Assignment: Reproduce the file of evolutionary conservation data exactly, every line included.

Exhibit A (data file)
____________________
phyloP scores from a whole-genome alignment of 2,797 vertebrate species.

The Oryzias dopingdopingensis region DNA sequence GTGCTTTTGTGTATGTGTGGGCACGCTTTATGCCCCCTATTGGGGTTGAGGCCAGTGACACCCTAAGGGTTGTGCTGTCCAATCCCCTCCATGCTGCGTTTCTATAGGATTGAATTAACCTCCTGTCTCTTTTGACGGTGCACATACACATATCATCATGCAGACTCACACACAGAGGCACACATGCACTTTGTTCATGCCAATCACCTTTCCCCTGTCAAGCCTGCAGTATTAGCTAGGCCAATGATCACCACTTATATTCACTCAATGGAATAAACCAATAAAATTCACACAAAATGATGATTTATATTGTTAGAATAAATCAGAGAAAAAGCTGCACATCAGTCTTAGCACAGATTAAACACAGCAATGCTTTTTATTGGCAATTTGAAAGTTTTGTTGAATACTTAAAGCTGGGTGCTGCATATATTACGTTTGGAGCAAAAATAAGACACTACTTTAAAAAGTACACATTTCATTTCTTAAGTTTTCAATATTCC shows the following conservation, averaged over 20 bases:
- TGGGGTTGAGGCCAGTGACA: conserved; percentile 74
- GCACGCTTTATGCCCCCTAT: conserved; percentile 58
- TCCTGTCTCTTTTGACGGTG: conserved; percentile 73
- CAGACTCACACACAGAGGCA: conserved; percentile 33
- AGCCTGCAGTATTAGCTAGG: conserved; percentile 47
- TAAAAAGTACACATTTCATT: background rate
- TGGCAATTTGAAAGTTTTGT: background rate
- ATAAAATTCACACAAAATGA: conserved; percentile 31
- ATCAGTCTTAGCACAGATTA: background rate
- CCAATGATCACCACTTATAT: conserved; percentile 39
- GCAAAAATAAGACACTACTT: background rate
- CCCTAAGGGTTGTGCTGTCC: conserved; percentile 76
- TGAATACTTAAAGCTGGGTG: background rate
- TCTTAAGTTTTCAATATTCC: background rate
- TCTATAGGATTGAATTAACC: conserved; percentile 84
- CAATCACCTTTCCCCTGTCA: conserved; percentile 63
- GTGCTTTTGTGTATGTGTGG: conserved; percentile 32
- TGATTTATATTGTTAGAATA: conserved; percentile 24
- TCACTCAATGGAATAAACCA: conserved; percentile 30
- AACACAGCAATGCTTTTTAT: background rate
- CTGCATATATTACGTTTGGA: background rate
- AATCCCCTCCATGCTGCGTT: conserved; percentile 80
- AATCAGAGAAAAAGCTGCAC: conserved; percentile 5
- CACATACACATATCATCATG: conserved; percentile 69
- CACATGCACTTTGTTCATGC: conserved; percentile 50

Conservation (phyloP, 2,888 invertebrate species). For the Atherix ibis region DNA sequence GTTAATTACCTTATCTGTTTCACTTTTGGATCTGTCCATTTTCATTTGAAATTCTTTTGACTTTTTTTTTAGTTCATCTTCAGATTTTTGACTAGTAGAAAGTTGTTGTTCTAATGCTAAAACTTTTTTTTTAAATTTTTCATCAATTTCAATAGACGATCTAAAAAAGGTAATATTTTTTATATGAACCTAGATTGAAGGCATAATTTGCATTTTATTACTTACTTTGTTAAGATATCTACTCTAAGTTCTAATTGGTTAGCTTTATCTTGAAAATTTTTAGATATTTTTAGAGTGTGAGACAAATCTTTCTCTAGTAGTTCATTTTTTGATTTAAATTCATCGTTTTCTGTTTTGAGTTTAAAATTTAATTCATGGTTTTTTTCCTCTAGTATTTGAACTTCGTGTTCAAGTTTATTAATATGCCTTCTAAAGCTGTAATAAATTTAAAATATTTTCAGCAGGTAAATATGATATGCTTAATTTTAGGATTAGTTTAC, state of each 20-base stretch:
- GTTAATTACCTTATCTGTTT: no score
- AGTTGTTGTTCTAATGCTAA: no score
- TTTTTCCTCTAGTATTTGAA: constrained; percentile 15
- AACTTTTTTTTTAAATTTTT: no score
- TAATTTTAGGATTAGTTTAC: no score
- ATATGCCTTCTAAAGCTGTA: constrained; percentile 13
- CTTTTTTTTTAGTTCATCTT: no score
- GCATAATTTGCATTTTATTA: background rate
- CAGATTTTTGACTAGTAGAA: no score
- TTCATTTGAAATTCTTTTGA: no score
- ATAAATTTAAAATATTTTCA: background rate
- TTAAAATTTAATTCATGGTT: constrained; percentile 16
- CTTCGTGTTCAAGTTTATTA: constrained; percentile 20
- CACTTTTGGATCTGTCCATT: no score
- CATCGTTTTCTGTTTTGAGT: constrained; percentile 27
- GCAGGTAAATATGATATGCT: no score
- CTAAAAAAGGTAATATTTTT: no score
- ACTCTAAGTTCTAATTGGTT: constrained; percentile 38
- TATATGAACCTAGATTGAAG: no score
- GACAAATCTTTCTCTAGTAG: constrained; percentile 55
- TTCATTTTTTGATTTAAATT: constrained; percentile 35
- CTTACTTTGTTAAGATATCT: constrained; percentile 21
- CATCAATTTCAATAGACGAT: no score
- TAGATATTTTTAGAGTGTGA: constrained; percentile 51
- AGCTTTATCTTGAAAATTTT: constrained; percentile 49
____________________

phyloP scores from a whole-genome alignment of 2,797 vertebrate species.

The Oryzias dopingdopingensis region DNA sequence GTGCTTTTGTGTATGTGTGGGCACGCTTTATGCCCCCTATTGGGGTTGAGGCCAGTGACACCCTAAGGGTTGTGCTGTCCAATCCCCTCCATGCTGCGTTTCTATAGGATTGAATTAACCTCCTGTCTCTTTTGACGGTGCACATACACATATCATCATGCAGACTCACACACAGAGGCACACATGCACTTTGTTCATGCCAATCACCTTTCCCCTGTCAAGCCTGCAGTATTAGCTAGGCCAATGATCACCACTTATATTCACTCAATGGAATAAACCAATAAAATTCACACAAAATGATGATTTATATTGTTAGAATAAATCAGAGAAAAAGCTGCACATCAGTCTTAGCACAGATTAAACACAGCAATGCTTTTTATTGGCAATTTGAAAGTTTTGTTGAATACTTAAAGCTGGGTGCTGCATATATTACGTTTGGAGCAAAAATAAGACACTACTTTAAAAAGTACACATTTCATTTCTTAAGTTTTCAATATTCC shows the following conservation, averaged over 20 bases:
- TGGGGTTGAGGCCAGTGACA: conserved; percentile 74
- GCACGCTTTATGCCCCCTAT: conserved; percentile 58
- TCCTGTCTCTTTTGACGGTG: conserved; percentile 73
- CAGACTCACACACAGAGGCA: conserved; percentile 33
- AGCCTGCAGTATTAGCTAGG: conserved; percentile 47
- TAAAAAGTACACATTTCATT: background rate
- TGGCAATTTGAAAGTTTTGT: background rate
- ATAAAATTCACACAAAATGA: conserved; percentile 31
- ATCAGTCTTAGCACAGATTA: background rate
- CCAATGATCACCACTTATAT: conserved; percentile 39
- GCAAAAATAAGACACTACTT: background rate
- CCCTAAGGGTTGTGCTGTCC: conserved; percentile 76
- TGAATACTTAAAGCTGGGTG: background rate
- TCTTAAGTTTTCAATATTCC: background rate
- TCTATAGGATTGAATTAACC: conserved; percentile 84
- CAATCACCTTTCCCCTGTCA: conserved; percentile 63
- GTGCTTTTGTGTATGTGTGG: conserved; percentile 32
- TGATTTATATTGTTAGAATA: conserved; percentile 24
- TCACTCAATGGAATAAACCA: conserved; percentile 30
- AACACAGCAATGCTTTTTAT: background rate
- CTGCATATATTACGTTTGGA: background rate
- AATCCCCTCCATGCTGCGTT: conserved; percentile 80
- AATCAGAGAAAAAGCTGCAC: conserved; percentile 5
- CACATACACATATCATCATG: conserved; percentile 69
- CACATGCACTTTGTTCATGC: conserved; percentile 50

Conservation (phyloP, 2,888 invertebrate species). For the Atherix ibis region DNA sequence GTTAATTACCTTATCTGTTTCACTTTTGGATCTGTCCATTTTCATTTGAAATTCTTTTGACTTTTTTTTTAGTTCATCTTCAGATTTTTGACTAGTAGAAAGTTGTTGTTCTAATGCTAAAACTTTTTTTTTAAATTTTTCATCAATTTCAATAGACGATCTAAAAAAGGTAATATTTTTTATATGAACCTAGATTGAAGGCATAATTTGCATTTTATTACTTACTTTGTTAAGATATCTACTCTAAGTTCTAATTGGTTAGCTTTATCTTGAAAATTTTTAGATATTTTTAGAGTGTGAGACAAATCTTTCTCTAGTAGTTCATTTTTTGATTTAAATTCATCGTTTTCTGTTTTGAGTTTAAAATTTAATTCATGGTTTTTTTCCTCTAGTATTTGAACTTCGTGTTCAAGTTTATTAATATGCCTTCTAAAGCTGTAATAAATTTAAAATATTTTCAGCAGGTAAATATGATATGCTTAATTTTAGGATTAGTTTAC, state of each 20-base stretch:
- GTTAATTACCTTATCTGTTT: no score
- AGTTGTTGTTCTAATGCTAA: no score
- TTTTTCCTCTAGTATTTGAA: constrained; percentile 15
- AACTTTTTTTTTAAATTTTT: no score
- TAATTTTAGGATTAGTTTAC: no score
- ATATGCCTTCTAAAGCTGTA: constrained; percentile 13
- CTTTTTTTTTAGTTCATCTT: no score
- GCATAATTTGCATTTTATTA: background rate
- CAGATTTTTGACTAGTAGAA: no score
- TTCATTTGAAATTCTTTTGA: no score
- ATAAATTTAAAATATTTTCA: background rate
- TTAAAATTTAATTCATGGTT: constrained; percentile 16
- CTTCGTGTTCAAGTTTATTA: constrained; percentile 20
- CACTTTTGGATCTGTCCATT: no score
- CATCGTTTTCTGTTTTGAGT: constrained; percentile 27
- GCAGGTAAATATGATATGCT: no score
- CTAAAAAAGGTAATATTTTT: no score
- ACTCTAAGTTCTAATTGGTT: constrained; percentile 38
- TATATGAACCTAGATTGAAG: no score
- GACAAATCTTTCTCTAGTAG: constrained; percentile 55
- TTCATTTTTTGATTTAAATT: constrained; percentile 35
- CTTACTTTGTTAAGATATCT: constrained; percentile 21
- CATCAATTTCAATAGACGAT: no score
- TAGATATTTTTAGAGTGTGA: constrained; percentile 51
- AGCTTTATCTTGAAAATTTT: constrained; percentile 49